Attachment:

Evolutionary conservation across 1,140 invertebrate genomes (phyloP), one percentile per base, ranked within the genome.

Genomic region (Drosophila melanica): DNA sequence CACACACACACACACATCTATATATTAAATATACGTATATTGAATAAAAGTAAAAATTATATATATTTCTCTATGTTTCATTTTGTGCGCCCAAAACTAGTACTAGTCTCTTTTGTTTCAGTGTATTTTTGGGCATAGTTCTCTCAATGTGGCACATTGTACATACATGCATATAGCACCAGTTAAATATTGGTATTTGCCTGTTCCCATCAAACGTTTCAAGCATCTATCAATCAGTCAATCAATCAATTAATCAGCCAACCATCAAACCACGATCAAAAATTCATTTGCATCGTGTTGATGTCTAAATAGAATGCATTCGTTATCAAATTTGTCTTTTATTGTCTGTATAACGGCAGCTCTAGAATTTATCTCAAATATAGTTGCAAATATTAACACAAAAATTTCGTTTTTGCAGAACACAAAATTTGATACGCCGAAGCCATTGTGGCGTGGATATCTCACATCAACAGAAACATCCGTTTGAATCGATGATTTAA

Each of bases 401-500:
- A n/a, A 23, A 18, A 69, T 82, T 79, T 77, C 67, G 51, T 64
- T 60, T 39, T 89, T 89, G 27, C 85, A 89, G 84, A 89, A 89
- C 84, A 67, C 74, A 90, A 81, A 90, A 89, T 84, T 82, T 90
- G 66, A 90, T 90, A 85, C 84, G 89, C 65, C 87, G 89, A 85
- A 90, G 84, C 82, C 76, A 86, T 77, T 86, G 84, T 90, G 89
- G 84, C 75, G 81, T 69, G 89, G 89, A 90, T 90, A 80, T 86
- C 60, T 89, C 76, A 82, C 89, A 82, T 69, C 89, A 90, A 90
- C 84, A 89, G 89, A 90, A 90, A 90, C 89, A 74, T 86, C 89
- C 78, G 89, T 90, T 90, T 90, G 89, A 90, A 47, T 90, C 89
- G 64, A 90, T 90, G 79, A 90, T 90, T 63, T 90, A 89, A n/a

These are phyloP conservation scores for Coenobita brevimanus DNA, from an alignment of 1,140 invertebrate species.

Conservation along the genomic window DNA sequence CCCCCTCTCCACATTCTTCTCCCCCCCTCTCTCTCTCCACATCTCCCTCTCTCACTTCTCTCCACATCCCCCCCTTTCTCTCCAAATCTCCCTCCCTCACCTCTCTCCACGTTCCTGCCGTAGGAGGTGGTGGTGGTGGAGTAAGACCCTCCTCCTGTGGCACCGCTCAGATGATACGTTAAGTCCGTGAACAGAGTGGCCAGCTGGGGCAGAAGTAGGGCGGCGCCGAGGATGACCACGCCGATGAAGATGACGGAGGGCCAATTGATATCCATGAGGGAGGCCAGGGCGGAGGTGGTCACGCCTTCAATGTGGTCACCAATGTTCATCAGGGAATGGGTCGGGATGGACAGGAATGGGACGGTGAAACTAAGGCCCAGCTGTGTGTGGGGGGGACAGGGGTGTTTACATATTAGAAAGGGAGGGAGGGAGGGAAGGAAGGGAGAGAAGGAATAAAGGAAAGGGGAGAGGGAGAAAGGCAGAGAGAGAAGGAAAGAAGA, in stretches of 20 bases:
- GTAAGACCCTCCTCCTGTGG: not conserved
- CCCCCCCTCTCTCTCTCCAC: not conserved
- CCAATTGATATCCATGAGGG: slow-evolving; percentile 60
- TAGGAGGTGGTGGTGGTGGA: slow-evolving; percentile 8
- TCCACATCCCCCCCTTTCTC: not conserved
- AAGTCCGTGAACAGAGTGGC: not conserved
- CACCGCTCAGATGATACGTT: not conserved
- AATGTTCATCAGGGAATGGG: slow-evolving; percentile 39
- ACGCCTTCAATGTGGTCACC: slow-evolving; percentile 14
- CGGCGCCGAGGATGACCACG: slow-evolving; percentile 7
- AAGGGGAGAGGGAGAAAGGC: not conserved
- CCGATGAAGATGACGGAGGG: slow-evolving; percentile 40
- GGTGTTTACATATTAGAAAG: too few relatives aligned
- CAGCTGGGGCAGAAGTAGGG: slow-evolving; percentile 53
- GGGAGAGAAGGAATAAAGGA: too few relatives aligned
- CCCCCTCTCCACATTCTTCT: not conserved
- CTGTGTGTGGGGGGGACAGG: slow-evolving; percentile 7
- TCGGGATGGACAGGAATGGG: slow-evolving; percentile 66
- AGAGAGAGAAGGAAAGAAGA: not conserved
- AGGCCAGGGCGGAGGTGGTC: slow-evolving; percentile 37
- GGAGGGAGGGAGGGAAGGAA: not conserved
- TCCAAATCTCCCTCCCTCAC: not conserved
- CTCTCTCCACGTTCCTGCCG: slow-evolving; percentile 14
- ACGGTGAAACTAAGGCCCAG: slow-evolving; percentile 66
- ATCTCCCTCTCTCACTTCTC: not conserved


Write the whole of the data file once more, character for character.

Evolutionary conservation across 1,140 invertebrate genomes (phyloP), one percentile per base, ranked within the genome.

Genomic region (Drosophila melanica): DNA sequence CACACACACACACACATCTATATATTAAATATACGTATATTGAATAAAAGTAAAAATTATATATATTTCTCTATGTTTCATTTTGTGCGCCCAAAACTAGTACTAGTCTCTTTTGTTTCAGTGTATTTTTGGGCATAGTTCTCTCAATGTGGCACATTGTACATACATGCATATAGCACCAGTTAAATATTGGTATTTGCCTGTTCCCATCAAACGTTTCAAGCATCTATCAATCAGTCAATCAATCAATTAATCAGCCAACCATCAAACCACGATCAAAAATTCATTTGCATCGTGTTGATGTCTAAATAGAATGCATTCGTTATCAAATTTGTCTTTTATTGTCTGTATAACGGCAGCTCTAGAATTTATCTCAAATATAGTTGCAAATATTAACACAAAAATTTCGTTTTTGCAGAACACAAAATTTGATACGCCGAAGCCATTGTGGCGTGGATATCTCACATCAACAGAAACATCCGTTTGAATCGATGATTTAA

Each of bases 401-500:
- A n/a, A 23, A 18, A 69, T 82, T 79, T 77, C 67, G 51, T 64
- T 60, T 39, T 89, T 89, G 27, C 85, A 89, G 84, A 89, A 89
- C 84, A 67, C 74, A 90, A 81, A 90, A 89, T 84, T 82, T 90
- G 66, A 90, T 90, A 85, C 84, G 89, C 65, C 87, G 89, A 85
- A 90, G 84, C 82, C 76, A 86, T 77, T 86, G 84, T 90, G 89
- G 84, C 75, G 81, T 69, G 89, G 89, A 90, T 90, A 80, T 86
- C 60, T 89, C 76, A 82, C 89, A 82, T 69, C 89, A 90, A 90
- C 84, A 89, G 89, A 90, A 90, A 90, C 89, A 74, T 86, C 89
- C 78, G 89, T 90, T 90, T 90, G 89, A 90, A 47, T 90, C 89
- G 64, A 90, T 90, G 79, A 90, T 90, T 63, T 90, A 89, A n/a

These are phyloP conservation scores for Coenobita brevimanus DNA, from an alignment of 1,140 invertebrate species.

Conservation along the genomic window DNA sequence CCCCCTCTCCACATTCTTCTCCCCCCCTCTCTCTCTCCACATCTCCCTCTCTCACTTCTCTCCACATCCCCCCCTTTCTCTCCAAATCTCCCTCCCTCACCTCTCTCCACGTTCCTGCCGTAGGAGGTGGTGGTGGTGGAGTAAGACCCTCCTCCTGTGGCACCGCTCAGATGATACGTTAAGTCCGTGAACAGAGTGGCCAGCTGGGGCAGAAGTAGGGCGGCGCCGAGGATGACCACGCCGATGAAGATGACGGAGGGCCAATTGATATCCATGAGGGAGGCCAGGGCGGAGGTGGTCACGCCTTCAATGTGGTCACCAATGTTCATCAGGGAATGGGTCGGGATGGACAGGAATGGGACGGTGAAACTAAGGCCCAGCTGTGTGTGGGGGGGACAGGGGTGTTTACATATTAGAAAGGGAGGGAGGGAGGGAAGGAAGGGAGAGAAGGAATAAAGGAAAGGGGAGAGGGAGAAAGGCAGAGAGAGAAGGAAAGAAGA, in stretches of 20 bases:
- GTAAGACCCTCCTCCTGTGG: not conserved
- CCCCCCCTCTCTCTCTCCAC: not conserved
- CCAATTGATATCCATGAGGG: slow-evolving; percentile 60
- TAGGAGGTGGTGGTGGTGGA: slow-evolving; percentile 8
- TCCACATCCCCCCCTTTCTC: not conserved
- AAGTCCGTGAACAGAGTGGC: not conserved
- CACCGCTCAGATGATACGTT: not conserved
- AATGTTCATCAGGGAATGGG: slow-evolving; percentile 39
- ACGCCTTCAATGTGGTCACC: slow-evolving; percentile 14
- CGGCGCCGAGGATGACCACG: slow-evolving; percentile 7
- AAGGGGAGAGGGAGAAAGGC: not conserved
- CCGATGAAGATGACGGAGGG: slow-evolving; percentile 40
- GGTGTTTACATATTAGAAAG: too few relatives aligned
- CAGCTGGGGCAGAAGTAGGG: slow-evolving; percentile 53
- GGGAGAGAAGGAATAAAGGA: too few relatives aligned
- CCCCCTCTCCACATTCTTCT: not conserved
- CTGTGTGTGGGGGGGACAGG: slow-evolving; percentile 7
- TCGGGATGGACAGGAATGGG: slow-evolving; percentile 66
- AGAGAGAGAAGGAAAGAAGA: not conserved
- AGGCCAGGGCGGAGGTGGTC: slow-evolving; percentile 37
- GGAGGGAGGGAGGGAAGGAA: not conserved
- TCCAAATCTCCCTCCCTCAC: not conserved
- CTCTCTCCACGTTCCTGCCG: slow-evolving; percentile 14
- ACGGTGAAACTAAGGCCCAG: slow-evolving; percentile 66
- ATCTCCCTCTCTCACTTCTC: not conserved